-The Elliston Place Soda Shop beganwith a boy on a bicycle. LynnChandler spent his youth pedalingfrom the family farm to work atNashville pharmacies. He learned thebusiness from the bottom up and wasdrawn to the soda fountain most ofall. In 1939, a 23-year-old Chandlerbought the soda fountain business ofElliston Pharmacy–and the rest ishistory. – ellistonplacesodashop.com
Find it: 2105 Elliston Place
As we say in North Alabama, we were each “as full as a tick,” but we piled into Stephen’s red BMW SUV and were treated to tours of several Nashville highlights:
-The Gulch: Just south of downtownlies a once-abandoned industrial areathat’s undergone an urban revitalization in recent years. The exceedingly walkableLEED-certified community is teeming with boutique hotels, instagrammable murals,shops, live music venues, breweries and diverse culinary offerings. —visitmusiccity.com
Notable Spaces in the Gulch include:
The Gibson Garage: the flagship guitar store where you can try out a guitar, take a lesson, learn about Gibson’s history or see a live show on their stage
Angel mural: take a photo in front of the giant wings, or take one of your pet in front of the smaller version
Nashville Boot Company
Art Beat Fine Art Gallery and Gifts
Photowalk Nashville – an interactive photo experience where guests have a professional photoshoot while being taken on a tour of The Gulch.
-Music Row: The home of the country music industry, with a slew of record labels,radio stations, and recording studios working side-by-side. There are also live venues on or near Music Row, to check out established artists as well as up-and- comers looking to break through.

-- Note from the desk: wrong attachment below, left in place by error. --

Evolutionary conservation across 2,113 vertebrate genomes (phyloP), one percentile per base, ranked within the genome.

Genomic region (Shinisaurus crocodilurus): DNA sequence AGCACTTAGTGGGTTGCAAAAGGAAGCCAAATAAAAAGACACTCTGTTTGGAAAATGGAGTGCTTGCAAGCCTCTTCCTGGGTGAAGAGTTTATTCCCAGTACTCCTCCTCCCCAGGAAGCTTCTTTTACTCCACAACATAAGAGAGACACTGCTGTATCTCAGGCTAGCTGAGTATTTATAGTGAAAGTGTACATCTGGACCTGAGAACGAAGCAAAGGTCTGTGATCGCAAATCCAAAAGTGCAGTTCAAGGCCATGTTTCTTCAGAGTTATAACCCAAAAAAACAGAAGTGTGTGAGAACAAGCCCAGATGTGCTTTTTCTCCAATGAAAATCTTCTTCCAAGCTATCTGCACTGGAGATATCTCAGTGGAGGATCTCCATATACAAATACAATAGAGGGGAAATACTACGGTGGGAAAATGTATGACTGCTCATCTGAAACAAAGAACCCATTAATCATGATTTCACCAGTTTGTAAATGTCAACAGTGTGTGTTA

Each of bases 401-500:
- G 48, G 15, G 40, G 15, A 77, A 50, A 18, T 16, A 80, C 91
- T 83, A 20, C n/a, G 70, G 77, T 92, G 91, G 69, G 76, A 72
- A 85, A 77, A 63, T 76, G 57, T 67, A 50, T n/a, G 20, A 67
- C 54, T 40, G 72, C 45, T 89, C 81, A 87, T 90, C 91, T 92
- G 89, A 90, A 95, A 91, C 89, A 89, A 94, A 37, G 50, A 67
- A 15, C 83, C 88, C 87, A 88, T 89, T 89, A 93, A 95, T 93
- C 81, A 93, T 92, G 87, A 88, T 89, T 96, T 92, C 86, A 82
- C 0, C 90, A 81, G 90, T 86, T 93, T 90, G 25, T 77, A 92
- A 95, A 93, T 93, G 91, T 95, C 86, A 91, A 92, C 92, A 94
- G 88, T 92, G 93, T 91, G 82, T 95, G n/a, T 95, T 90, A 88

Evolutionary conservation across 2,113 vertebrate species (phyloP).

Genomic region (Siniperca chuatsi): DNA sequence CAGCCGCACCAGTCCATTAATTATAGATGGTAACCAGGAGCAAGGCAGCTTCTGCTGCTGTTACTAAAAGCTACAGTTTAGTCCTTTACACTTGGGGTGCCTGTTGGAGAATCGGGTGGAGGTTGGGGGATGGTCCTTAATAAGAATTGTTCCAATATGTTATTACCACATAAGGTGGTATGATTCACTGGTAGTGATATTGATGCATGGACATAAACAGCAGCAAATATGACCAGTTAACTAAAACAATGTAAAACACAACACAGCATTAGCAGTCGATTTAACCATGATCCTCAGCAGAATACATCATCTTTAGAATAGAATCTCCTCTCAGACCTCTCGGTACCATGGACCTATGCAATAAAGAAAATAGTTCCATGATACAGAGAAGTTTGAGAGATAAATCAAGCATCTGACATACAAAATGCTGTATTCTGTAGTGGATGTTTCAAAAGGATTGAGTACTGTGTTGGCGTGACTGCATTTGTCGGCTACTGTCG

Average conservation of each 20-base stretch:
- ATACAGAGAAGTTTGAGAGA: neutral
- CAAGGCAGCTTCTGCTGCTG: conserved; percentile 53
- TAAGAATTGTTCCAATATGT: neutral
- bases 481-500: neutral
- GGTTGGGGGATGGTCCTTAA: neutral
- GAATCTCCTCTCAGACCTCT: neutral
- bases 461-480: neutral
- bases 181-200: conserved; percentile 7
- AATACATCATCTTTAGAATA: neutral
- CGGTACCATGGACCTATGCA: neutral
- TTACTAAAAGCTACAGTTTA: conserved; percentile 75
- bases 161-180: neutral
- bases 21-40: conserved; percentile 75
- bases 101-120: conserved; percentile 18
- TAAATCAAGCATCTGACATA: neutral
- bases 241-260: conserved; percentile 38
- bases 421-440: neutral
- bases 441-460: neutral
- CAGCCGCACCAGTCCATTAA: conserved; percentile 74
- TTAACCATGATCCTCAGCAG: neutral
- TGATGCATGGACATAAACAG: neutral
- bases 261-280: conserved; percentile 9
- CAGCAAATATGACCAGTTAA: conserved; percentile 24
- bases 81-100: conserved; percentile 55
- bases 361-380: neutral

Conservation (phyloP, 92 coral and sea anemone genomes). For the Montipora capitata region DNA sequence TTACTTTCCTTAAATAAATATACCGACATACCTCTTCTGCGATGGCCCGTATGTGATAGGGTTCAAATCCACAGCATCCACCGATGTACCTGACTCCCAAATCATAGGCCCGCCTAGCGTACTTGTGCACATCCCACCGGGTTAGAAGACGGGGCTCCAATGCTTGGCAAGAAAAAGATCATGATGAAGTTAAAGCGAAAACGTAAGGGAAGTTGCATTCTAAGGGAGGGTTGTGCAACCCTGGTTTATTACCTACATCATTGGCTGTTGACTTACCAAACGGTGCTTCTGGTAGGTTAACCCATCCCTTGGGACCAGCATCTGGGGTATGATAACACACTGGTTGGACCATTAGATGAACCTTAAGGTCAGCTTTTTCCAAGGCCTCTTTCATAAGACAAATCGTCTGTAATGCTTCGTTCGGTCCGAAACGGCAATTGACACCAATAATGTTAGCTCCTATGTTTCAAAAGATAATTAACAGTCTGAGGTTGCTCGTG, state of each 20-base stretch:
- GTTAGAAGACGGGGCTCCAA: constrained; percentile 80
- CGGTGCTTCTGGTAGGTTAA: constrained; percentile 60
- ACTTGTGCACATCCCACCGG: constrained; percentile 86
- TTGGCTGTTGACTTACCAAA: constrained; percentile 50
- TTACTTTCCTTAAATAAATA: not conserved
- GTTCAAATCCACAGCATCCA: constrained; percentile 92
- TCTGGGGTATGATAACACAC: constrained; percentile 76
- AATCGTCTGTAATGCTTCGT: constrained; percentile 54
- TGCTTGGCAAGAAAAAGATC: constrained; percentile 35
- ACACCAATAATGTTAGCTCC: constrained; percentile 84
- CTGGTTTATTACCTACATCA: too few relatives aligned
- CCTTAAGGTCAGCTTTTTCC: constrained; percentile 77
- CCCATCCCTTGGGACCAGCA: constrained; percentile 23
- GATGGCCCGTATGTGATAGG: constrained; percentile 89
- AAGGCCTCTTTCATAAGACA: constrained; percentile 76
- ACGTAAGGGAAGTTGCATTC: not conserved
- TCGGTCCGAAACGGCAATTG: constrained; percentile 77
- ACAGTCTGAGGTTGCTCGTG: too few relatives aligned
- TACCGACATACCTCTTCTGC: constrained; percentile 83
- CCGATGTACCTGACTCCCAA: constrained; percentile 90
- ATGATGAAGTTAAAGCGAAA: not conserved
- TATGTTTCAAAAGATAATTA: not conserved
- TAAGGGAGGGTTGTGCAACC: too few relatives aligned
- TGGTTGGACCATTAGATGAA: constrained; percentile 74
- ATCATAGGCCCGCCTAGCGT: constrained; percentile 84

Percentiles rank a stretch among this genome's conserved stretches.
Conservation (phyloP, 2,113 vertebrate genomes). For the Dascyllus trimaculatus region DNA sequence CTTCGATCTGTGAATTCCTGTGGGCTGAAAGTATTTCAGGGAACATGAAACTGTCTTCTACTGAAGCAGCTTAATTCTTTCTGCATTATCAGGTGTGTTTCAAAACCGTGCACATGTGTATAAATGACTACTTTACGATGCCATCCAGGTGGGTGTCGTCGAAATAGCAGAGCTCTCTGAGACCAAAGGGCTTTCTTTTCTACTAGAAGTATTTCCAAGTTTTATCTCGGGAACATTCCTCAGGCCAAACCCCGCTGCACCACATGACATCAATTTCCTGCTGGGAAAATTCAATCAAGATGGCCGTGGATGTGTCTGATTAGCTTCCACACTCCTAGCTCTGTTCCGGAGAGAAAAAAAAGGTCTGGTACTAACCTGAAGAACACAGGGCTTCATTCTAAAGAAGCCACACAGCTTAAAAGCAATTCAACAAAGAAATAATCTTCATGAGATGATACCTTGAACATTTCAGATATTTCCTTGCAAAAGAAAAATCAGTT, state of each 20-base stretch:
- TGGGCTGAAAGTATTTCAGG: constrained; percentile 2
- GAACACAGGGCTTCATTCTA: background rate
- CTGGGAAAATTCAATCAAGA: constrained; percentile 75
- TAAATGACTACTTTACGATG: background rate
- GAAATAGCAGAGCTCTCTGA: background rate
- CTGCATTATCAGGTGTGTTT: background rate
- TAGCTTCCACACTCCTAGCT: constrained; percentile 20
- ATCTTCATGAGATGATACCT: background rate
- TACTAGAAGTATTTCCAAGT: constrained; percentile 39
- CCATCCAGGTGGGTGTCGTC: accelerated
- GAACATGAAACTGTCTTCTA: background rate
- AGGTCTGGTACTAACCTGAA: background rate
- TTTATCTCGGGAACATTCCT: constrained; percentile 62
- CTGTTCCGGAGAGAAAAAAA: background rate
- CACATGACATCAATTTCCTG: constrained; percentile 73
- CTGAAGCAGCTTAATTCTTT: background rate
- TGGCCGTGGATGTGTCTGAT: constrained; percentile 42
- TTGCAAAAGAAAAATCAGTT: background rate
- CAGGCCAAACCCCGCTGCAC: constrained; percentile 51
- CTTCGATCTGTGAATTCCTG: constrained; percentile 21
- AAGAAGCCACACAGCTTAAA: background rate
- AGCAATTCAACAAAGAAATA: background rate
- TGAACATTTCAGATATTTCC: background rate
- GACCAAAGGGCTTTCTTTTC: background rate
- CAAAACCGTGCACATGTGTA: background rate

Our last stop of the day was to L&L Market. Once a mill for manufacturing hosiery, then a factory for making shoes and later storage for restaurant equipment, it’s now home to a market boasting gourmet food, luxury retail not to mention a fabulous Dolly Parton mural.
Find it: 3820 Charlotte Avenue
As the skyline receded in the rearview mirror, Carolyn and I wished we’d had more time to explore. But the lyrics of the Bobby Bare song Visit Me in Music City came to mind, “Music City has always been good for me. There’s room for you and your cowboy boots. We’ll even give you a rhinestone suit…So come and visit me in Music City.” We’ll be back to visit you Bobby, and you Stephen. And we’ll be claiming our rhinestone suit. See you soon, Nashville!
-Gaylord Opryland Resort & Conference Center: Rooms and suites, dining, spa and fitness, shopping, seasonal activities and entertainment. Soundwaves: the nation’s first truly upscale indoor/outdoor resort water attraction.
-Grand Ole Opry: Experience the thrill of a live concert at Nashville’s premier country music stage. For more information on tickets and tours, visit opry.com